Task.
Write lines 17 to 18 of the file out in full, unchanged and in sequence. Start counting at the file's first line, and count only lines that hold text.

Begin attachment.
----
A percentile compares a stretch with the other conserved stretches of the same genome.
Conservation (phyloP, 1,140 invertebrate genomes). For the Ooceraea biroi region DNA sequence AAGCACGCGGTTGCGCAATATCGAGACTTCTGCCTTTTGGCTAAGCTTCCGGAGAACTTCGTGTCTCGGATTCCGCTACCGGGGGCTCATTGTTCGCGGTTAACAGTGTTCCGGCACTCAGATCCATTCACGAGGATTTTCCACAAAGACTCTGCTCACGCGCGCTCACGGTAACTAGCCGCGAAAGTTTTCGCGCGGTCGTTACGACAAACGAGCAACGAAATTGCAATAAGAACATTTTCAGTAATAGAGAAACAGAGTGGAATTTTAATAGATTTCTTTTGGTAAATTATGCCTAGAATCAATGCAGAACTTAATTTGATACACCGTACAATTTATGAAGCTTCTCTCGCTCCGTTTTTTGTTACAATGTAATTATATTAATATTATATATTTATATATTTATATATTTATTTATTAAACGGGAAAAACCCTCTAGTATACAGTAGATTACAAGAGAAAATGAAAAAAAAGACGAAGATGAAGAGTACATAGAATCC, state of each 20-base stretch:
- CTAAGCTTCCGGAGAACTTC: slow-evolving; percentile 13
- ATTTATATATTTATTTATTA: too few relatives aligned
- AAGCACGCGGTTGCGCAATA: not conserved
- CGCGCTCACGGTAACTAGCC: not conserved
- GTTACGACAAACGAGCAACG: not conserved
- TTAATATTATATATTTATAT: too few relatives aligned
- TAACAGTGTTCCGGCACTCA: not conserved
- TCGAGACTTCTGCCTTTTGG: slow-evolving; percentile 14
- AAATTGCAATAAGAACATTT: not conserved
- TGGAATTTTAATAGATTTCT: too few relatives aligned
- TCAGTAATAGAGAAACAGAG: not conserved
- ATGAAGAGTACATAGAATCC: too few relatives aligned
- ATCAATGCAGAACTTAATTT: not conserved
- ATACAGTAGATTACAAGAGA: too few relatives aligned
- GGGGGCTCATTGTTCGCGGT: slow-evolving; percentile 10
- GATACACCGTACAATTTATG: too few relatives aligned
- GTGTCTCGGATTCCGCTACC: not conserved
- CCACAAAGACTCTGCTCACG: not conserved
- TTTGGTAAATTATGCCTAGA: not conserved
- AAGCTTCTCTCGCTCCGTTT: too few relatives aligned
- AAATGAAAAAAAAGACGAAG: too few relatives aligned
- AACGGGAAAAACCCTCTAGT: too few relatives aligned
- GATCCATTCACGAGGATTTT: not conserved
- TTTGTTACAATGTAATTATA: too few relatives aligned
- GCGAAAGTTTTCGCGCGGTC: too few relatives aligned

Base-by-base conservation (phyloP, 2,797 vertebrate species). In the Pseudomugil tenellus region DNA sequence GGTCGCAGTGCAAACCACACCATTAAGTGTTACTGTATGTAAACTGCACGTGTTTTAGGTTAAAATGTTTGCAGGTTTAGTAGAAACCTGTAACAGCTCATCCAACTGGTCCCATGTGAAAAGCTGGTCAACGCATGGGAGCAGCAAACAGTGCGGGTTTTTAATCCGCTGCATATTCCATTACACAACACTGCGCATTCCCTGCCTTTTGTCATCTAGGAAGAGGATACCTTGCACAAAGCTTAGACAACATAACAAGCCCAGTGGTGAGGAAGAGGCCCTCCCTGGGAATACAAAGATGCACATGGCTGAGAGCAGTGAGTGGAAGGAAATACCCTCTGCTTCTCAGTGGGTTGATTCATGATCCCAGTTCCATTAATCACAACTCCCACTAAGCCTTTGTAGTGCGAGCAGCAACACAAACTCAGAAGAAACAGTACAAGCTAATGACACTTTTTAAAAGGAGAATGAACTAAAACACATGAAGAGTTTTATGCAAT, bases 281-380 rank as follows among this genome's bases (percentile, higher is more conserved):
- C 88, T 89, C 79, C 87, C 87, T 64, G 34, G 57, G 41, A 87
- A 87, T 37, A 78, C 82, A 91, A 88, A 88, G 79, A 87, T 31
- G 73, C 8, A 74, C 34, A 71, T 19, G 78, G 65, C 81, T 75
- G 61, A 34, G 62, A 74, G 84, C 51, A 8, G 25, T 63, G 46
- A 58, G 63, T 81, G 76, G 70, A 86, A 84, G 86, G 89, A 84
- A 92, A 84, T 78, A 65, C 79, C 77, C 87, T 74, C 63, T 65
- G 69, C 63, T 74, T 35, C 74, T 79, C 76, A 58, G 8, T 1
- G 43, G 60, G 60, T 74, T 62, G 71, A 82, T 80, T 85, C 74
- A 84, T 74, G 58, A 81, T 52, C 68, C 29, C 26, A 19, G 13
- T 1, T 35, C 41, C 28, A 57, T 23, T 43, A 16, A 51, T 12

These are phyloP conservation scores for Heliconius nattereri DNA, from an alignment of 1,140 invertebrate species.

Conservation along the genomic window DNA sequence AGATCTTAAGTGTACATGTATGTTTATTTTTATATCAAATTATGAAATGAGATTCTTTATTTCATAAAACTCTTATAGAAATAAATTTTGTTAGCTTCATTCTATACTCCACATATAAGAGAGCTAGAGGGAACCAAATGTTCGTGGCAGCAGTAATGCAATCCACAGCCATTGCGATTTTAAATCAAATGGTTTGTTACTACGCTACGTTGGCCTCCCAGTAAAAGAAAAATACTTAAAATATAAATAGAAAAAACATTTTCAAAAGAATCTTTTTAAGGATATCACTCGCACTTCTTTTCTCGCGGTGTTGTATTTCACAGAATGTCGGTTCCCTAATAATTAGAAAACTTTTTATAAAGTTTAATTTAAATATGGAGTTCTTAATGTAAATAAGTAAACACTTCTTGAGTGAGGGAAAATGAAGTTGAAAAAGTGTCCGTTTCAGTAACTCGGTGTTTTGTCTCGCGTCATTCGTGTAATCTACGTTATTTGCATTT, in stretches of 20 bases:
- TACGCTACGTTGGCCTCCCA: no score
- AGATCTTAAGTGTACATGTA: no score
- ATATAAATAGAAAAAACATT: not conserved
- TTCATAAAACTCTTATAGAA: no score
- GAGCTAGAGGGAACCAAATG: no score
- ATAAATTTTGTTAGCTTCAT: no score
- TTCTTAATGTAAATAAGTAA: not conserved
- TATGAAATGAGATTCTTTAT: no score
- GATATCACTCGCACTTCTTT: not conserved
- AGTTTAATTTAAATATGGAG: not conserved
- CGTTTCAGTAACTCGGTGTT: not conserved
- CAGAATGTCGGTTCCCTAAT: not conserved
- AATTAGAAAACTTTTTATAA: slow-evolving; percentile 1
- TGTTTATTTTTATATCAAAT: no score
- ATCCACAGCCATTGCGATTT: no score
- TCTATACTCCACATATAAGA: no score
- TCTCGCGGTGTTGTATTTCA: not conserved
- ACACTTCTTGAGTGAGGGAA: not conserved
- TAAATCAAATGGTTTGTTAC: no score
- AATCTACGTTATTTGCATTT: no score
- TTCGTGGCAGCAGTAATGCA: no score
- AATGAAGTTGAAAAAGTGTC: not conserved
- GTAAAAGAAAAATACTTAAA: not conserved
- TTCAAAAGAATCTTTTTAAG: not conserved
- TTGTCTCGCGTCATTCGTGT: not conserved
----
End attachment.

- GGGGGCTCATTGTTCGCGGT: slow-evolving; percentile 10
- GATACACCGTACAATTTATG: too few relatives aligned